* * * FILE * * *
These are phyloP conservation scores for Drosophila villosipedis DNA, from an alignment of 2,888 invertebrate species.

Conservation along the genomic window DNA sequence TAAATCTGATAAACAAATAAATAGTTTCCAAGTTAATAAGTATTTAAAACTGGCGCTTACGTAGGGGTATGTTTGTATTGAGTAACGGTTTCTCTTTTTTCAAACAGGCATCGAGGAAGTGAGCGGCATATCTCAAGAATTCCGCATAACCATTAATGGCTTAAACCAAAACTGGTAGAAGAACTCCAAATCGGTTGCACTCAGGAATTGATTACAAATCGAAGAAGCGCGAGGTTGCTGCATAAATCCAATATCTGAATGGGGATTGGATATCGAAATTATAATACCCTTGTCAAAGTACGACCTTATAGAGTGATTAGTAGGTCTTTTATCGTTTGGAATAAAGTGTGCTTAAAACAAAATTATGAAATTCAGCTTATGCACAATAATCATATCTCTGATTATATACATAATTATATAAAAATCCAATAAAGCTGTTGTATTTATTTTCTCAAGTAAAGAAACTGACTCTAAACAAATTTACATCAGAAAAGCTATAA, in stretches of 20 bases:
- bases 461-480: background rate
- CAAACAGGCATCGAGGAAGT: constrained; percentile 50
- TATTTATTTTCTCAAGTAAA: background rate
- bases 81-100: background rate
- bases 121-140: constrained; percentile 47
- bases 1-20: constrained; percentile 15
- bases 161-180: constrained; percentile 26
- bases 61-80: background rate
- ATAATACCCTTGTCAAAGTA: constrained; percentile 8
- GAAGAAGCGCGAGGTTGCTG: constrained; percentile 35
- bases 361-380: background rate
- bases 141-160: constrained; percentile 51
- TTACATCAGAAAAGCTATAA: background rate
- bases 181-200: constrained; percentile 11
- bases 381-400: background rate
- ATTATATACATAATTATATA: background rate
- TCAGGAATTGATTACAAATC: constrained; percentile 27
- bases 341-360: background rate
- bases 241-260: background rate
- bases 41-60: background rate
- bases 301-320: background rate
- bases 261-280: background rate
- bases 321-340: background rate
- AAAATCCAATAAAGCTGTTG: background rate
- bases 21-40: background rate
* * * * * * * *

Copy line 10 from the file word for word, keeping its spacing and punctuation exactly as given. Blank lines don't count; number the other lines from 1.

- bases 61-80: background rate